A Ladder to the Moon

Naoko Awa
translated by Toshiya Kamei



Keiko was given a rabbit for her birthday. Not a toy, a real one. Small and cuddly, she had snow-white fur and brown eyes. She was a gift from Keiko’s great-grandmother, who walked with a cane and lived in a nearby town.

She told Keiko, “It’s easy to care for a rabbit. But there’s one thing you must remember. Rabbits love the moon. The moon also loves rabbits. So make sure your rabbit doesn’t escape on a full moon night.”

Keiko nodded, stroking the rabbit’s silky fur. The rabbit gazed up at Keiko.



Autumn came. To celebrate the Moon Festival, dango dumplings, susuki grasses, and gentian flowers were placed in the windows. But Keiko was a little worried. And when a round peach-colored moon rose and loomed large in the eastern sky, she became more worried. It seemed to stare at her and say, “Your rabbit will be mine.”

“Oh no, this is serious!” Keiko ran into the yard and peeked into the hutch. The rabbit sat quietly, legs tucked under, her eyes gleaming mysteriously.

“Mimi!” she called. But the rabbit kept gazing out into the sky. Her heart began to pound. She gathered Mimi into her arms and hurried back to her room.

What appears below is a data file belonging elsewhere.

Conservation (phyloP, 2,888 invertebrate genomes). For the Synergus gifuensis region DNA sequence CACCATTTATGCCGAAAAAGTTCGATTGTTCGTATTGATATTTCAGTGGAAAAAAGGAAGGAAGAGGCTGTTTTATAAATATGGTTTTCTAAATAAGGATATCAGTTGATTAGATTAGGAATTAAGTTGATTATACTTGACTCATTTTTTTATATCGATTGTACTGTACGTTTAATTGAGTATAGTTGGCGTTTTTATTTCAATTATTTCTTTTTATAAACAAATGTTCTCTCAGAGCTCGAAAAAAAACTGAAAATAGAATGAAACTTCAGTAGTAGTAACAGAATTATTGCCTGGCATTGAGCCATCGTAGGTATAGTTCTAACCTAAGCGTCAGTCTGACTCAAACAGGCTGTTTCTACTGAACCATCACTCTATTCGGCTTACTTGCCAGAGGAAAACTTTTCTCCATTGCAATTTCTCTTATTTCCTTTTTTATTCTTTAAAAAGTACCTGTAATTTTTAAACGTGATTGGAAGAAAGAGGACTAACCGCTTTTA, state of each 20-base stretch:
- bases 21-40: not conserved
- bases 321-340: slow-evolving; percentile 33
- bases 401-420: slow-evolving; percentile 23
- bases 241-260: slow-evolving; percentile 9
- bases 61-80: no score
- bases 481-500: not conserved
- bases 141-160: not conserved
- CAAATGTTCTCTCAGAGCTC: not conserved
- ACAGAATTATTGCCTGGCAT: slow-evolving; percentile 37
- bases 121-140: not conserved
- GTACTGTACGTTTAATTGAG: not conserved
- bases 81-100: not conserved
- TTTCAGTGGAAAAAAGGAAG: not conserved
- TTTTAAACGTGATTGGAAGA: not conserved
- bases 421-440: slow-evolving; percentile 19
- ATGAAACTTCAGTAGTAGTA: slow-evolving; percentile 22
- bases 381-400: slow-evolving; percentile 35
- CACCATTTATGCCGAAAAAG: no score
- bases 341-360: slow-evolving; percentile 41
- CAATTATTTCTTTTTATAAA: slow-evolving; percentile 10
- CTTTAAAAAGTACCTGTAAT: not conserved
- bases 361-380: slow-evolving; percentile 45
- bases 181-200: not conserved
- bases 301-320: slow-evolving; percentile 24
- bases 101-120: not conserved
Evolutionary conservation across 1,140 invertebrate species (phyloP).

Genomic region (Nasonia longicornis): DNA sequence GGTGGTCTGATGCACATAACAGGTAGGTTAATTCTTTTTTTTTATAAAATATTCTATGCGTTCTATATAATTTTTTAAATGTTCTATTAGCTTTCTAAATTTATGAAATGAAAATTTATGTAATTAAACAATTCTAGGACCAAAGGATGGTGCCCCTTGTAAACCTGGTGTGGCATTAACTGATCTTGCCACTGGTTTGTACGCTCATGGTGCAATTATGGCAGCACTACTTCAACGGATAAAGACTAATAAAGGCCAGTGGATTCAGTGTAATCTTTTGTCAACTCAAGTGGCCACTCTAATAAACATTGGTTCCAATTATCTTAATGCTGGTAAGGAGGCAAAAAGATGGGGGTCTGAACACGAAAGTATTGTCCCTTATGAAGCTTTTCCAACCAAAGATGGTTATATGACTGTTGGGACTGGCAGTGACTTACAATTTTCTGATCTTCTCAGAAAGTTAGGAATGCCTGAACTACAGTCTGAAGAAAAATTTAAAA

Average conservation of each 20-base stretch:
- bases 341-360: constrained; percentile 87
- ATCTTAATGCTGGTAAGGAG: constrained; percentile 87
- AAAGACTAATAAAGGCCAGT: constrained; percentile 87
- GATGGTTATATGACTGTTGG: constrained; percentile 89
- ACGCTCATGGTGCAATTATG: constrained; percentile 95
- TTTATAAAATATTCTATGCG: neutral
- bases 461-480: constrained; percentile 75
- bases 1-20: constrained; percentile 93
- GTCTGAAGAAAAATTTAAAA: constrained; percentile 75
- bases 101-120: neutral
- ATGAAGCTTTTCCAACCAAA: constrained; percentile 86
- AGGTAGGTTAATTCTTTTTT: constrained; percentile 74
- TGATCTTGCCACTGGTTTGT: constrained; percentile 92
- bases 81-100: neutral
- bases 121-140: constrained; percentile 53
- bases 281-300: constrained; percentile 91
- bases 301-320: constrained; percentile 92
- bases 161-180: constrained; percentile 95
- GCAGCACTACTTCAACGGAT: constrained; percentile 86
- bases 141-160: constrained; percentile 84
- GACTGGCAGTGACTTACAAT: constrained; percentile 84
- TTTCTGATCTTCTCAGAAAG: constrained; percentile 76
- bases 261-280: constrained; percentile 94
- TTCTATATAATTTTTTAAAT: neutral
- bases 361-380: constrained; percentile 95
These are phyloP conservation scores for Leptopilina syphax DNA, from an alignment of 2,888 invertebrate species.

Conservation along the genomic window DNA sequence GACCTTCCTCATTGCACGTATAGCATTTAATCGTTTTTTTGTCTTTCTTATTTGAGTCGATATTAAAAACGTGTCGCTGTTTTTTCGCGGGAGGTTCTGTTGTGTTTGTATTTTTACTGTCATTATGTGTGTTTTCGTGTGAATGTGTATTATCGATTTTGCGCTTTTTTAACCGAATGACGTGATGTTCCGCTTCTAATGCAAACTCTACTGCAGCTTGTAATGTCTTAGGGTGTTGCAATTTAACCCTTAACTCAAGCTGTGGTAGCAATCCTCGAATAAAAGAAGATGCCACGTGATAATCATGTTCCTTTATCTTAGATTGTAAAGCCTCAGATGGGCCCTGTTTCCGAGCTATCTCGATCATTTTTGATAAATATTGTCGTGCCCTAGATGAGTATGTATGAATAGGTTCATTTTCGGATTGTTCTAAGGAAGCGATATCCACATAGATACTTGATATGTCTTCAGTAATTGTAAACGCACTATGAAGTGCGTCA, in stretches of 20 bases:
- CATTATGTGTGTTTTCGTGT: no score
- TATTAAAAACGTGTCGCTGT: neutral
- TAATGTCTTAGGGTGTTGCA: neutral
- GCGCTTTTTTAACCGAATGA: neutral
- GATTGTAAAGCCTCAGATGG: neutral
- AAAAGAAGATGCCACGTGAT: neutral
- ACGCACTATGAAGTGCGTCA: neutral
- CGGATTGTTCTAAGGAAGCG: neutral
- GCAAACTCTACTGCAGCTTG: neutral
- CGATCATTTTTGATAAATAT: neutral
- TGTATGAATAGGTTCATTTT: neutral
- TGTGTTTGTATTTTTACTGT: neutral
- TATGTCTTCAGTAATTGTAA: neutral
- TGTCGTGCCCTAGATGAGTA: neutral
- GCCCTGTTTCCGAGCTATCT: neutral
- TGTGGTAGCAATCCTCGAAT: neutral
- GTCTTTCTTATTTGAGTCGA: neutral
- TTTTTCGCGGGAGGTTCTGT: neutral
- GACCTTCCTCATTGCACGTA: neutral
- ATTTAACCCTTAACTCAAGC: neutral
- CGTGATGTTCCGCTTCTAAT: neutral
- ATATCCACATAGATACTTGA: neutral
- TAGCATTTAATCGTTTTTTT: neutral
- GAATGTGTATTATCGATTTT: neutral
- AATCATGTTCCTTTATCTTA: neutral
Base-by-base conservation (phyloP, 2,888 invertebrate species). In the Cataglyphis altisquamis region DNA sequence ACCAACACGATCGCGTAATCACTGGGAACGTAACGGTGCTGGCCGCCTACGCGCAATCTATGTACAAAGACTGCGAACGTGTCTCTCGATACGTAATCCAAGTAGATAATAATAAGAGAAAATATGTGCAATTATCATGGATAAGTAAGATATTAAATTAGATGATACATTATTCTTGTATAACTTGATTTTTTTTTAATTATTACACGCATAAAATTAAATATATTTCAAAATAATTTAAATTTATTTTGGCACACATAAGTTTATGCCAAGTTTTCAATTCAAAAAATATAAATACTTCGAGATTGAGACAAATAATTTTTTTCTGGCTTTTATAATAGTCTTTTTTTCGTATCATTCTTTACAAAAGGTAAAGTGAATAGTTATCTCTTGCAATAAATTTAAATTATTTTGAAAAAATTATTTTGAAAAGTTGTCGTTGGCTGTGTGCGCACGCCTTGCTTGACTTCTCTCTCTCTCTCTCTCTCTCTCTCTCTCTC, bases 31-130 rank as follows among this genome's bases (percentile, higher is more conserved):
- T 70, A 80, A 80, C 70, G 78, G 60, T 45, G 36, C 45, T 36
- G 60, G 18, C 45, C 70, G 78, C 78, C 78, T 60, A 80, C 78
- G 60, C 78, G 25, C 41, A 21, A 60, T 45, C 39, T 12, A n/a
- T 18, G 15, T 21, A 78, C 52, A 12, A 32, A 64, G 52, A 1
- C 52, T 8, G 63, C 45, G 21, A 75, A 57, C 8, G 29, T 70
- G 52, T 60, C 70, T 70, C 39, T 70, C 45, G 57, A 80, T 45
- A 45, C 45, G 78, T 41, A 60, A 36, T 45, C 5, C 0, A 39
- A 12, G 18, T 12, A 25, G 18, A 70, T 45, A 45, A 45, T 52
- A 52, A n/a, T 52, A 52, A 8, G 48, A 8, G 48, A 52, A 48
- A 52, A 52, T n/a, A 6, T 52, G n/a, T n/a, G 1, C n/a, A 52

Keiko laid Mimi on her bed. “You’ll sleep here tonight.” She locked the window and closed the curtains, but still she worried. The moonlight might seep through a narrow gap in the curtains. She covered Mimi with a blanket. “No need to worry now. You’re safe.” She went to sleep cradling the rabbit.

But a strange song woke her at an odd hour.

     “Lula, lula, lula,
     I weave a ladder from my own silver light
     Lu la la la
     Come, bunnies, from home take flight.
     Lu la la la
     Climb the ladder to me on this moon-lit night.”

Keiko sat up. The room was dimly lit. The curtains were swaying in the breeze. Mimi was gone.

She jumped out of bed and pulled back the curtains. The window she had locked tight was open, just enough for a rabbit to slip through. The moon’s song was spreading across the night sky.

Keiko climbed out the window and ran in search of her rabbit. She looked behind the shed and in the shadows of the thickets, but no bunny.

“She must have gone past the gate!” Keiko mustered her courage and opened the back gate.

She gasped. Where was the apartment building, the post office, the supermarket? Instead a field of silver susuki grass was swaying under the moonlight, spreading as far as she could see.


“I must be dreaming,” she thought, yet she couldn’t help but step into the field.

“Mimi-chan! Mimi-chan!” she called.

A chorus of voices said, “Hurry! Your rabbit is running away!” It came from Gentian flowers blooming nearby. “Look. She’s climbing a silver rope ladder,”

Keiko saw a narrow path winding through the field. It led to a silver ladder woven of moonlight trailing down from the sky.